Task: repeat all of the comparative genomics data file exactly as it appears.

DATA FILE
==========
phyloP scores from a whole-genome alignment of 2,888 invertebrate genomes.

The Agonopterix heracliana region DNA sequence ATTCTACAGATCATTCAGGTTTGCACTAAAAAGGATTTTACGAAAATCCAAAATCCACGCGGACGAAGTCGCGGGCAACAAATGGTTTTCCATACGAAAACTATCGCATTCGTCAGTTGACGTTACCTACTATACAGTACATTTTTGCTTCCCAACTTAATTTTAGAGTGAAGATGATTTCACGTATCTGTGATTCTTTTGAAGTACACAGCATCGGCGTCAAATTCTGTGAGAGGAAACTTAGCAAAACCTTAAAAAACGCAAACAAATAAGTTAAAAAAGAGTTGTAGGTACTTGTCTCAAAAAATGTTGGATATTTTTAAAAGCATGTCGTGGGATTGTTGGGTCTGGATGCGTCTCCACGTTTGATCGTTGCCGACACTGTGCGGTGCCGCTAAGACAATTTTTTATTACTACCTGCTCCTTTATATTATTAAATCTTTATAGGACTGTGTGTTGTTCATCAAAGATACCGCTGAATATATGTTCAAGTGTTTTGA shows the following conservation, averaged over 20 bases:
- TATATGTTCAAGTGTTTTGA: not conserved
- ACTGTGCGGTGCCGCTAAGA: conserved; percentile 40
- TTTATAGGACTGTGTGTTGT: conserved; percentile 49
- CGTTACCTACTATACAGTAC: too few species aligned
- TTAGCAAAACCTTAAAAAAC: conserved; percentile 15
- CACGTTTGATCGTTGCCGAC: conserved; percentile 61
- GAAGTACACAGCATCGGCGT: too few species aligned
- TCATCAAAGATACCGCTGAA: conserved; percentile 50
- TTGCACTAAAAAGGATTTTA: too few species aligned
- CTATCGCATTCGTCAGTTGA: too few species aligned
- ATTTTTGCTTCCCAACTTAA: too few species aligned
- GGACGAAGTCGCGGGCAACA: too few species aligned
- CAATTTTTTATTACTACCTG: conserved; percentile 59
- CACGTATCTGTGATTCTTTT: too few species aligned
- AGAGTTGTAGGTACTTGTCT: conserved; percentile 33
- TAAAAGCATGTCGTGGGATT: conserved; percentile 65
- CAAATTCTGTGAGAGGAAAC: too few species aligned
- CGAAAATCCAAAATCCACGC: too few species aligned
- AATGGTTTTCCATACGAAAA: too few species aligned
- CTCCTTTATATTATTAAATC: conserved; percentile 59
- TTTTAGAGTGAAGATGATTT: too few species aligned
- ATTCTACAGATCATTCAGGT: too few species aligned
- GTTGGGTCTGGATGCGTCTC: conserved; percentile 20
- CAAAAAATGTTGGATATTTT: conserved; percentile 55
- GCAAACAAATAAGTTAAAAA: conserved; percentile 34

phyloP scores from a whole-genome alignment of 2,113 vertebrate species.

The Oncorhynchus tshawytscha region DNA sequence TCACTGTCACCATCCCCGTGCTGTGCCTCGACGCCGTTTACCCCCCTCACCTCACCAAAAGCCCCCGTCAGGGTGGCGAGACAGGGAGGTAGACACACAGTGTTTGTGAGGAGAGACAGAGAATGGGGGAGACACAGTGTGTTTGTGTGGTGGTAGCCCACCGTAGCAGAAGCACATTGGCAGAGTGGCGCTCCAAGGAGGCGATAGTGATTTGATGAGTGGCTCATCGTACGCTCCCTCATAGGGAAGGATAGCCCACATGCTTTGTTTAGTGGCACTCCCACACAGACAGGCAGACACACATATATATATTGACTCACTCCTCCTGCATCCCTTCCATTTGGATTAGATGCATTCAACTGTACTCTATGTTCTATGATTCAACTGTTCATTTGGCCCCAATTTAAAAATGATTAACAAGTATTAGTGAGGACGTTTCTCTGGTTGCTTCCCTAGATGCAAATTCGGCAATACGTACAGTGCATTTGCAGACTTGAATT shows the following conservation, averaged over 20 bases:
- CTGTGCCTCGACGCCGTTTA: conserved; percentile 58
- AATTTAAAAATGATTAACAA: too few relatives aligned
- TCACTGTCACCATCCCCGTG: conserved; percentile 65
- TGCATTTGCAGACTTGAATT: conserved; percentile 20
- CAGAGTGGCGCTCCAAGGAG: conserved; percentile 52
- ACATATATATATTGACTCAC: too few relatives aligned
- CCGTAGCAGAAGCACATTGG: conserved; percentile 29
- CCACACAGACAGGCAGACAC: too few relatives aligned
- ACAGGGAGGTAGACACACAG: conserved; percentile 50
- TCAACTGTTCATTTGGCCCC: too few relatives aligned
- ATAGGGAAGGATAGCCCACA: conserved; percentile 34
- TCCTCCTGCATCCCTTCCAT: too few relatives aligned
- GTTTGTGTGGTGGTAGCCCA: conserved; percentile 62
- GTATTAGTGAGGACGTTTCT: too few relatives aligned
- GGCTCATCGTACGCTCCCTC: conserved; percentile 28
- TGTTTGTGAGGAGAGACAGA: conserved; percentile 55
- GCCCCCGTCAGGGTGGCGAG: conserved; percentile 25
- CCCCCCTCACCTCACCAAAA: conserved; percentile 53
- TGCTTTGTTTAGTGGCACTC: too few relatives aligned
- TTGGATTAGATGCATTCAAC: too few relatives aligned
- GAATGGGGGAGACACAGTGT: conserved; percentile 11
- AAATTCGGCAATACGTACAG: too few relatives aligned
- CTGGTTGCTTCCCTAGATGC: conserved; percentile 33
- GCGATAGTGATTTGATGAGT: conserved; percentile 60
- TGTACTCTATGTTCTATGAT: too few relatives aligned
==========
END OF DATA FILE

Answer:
phyloP scores from a whole-genome alignment of 2,888 invertebrate genomes.

The Agonopterix heracliana region DNA sequence ATTCTACAGATCATTCAGGTTTGCACTAAAAAGGATTTTACGAAAATCCAAAATCCACGCGGACGAAGTCGCGGGCAACAAATGGTTTTCCATACGAAAACTATCGCATTCGTCAGTTGACGTTACCTACTATACAGTACATTTTTGCTTCCCAACTTAATTTTAGAGTGAAGATGATTTCACGTATCTGTGATTCTTTTGAAGTACACAGCATCGGCGTCAAATTCTGTGAGAGGAAACTTAGCAAAACCTTAAAAAACGCAAACAAATAAGTTAAAAAAGAGTTGTAGGTACTTGTCTCAAAAAATGTTGGATATTTTTAAAAGCATGTCGTGGGATTGTTGGGTCTGGATGCGTCTCCACGTTTGATCGTTGCCGACACTGTGCGGTGCCGCTAAGACAATTTTTTATTACTACCTGCTCCTTTATATTATTAAATCTTTATAGGACTGTGTGTTGTTCATCAAAGATACCGCTGAATATATGTTCAAGTGTTTTGA shows the following conservation, averaged over 20 bases:
- TATATGTTCAAGTGTTTTGA: not conserved
- ACTGTGCGGTGCCGCTAAGA: conserved; percentile 40
- TTTATAGGACTGTGTGTTGT: conserved; percentile 49
- CGTTACCTACTATACAGTAC: too few species aligned
- TTAGCAAAACCTTAAAAAAC: conserved; percentile 15
- CACGTTTGATCGTTGCCGAC: conserved; percentile 61
- GAAGTACACAGCATCGGCGT: too few species aligned
- TCATCAAAGATACCGCTGAA: conserved; percentile 50
- TTGCACTAAAAAGGATTTTA: too few species aligned
- CTATCGCATTCGTCAGTTGA: too few species aligned
- ATTTTTGCTTCCCAACTTAA: too few species aligned
- GGACGAAGTCGCGGGCAACA: too few species aligned
- CAATTTTTTATTACTACCTG: conserved; percentile 59
- CACGTATCTGTGATTCTTTT: too few species aligned
- AGAGTTGTAGGTACTTGTCT: conserved; percentile 33
- TAAAAGCATGTCGTGGGATT: conserved; percentile 65
- CAAATTCTGTGAGAGGAAAC: too few species aligned
- CGAAAATCCAAAATCCACGC: too few species aligned
- AATGGTTTTCCATACGAAAA: too few species aligned
- CTCCTTTATATTATTAAATC: conserved; percentile 59
- TTTTAGAGTGAAGATGATTT: too few species aligned
- ATTCTACAGATCATTCAGGT: too few species aligned
- GTTGGGTCTGGATGCGTCTC: conserved; percentile 20
- CAAAAAATGTTGGATATTTT: conserved; percentile 55
- GCAAACAAATAAGTTAAAAA: conserved; percentile 34

phyloP scores from a whole-genome alignment of 2,113 vertebrate species.

The Oncorhynchus tshawytscha region DNA sequence TCACTGTCACCATCCCCGTGCTGTGCCTCGACGCCGTTTACCCCCCTCACCTCACCAAAAGCCCCCGTCAGGGTGGCGAGACAGGGAGGTAGACACACAGTGTTTGTGAGGAGAGACAGAGAATGGGGGAGACACAGTGTGTTTGTGTGGTGGTAGCCCACCGTAGCAGAAGCACATTGGCAGAGTGGCGCTCCAAGGAGGCGATAGTGATTTGATGAGTGGCTCATCGTACGCTCCCTCATAGGGAAGGATAGCCCACATGCTTTGTTTAGTGGCACTCCCACACAGACAGGCAGACACACATATATATATTGACTCACTCCTCCTGCATCCCTTCCATTTGGATTAGATGCATTCAACTGTACTCTATGTTCTATGATTCAACTGTTCATTTGGCCCCAATTTAAAAATGATTAACAAGTATTAGTGAGGACGTTTCTCTGGTTGCTTCCCTAGATGCAAATTCGGCAATACGTACAGTGCATTTGCAGACTTGAATT shows the following conservation, averaged over 20 bases:
- CTGTGCCTCGACGCCGTTTA: conserved; percentile 58
- AATTTAAAAATGATTAACAA: too few relatives aligned
- TCACTGTCACCATCCCCGTG: conserved; percentile 65
- TGCATTTGCAGACTTGAATT: conserved; percentile 20
- CAGAGTGGCGCTCCAAGGAG: conserved; percentile 52
- ACATATATATATTGACTCAC: too few relatives aligned
- CCGTAGCAGAAGCACATTGG: conserved; percentile 29
- CCACACAGACAGGCAGACAC: too few relatives aligned
- ACAGGGAGGTAGACACACAG: conserved; percentile 50
- TCAACTGTTCATTTGGCCCC: too few relatives aligned
- ATAGGGAAGGATAGCCCACA: conserved; percentile 34
- TCCTCCTGCATCCCTTCCAT: too few relatives aligned
- GTTTGTGTGGTGGTAGCCCA: conserved; percentile 62
- GTATTAGTGAGGACGTTTCT: too few relatives aligned
- GGCTCATCGTACGCTCCCTC: conserved; percentile 28
- TGTTTGTGAGGAGAGACAGA: conserved; percentile 55
- GCCCCCGTCAGGGTGGCGAG: conserved; percentile 25
- CCCCCCTCACCTCACCAAAA: conserved; percentile 53
- TGCTTTGTTTAGTGGCACTC: too few relatives aligned
- TTGGATTAGATGCATTCAAC: too few relatives aligned
- GAATGGGGGAGACACAGTGT: conserved; percentile 11
- AAATTCGGCAATACGTACAG: too few relatives aligned
- CTGGTTGCTTCCCTAGATGC: conserved; percentile 33
- GCGATAGTGATTTGATGAGT: conserved; percentile 60
- TGTACTCTATGTTCTATGAT: too few relatives aligned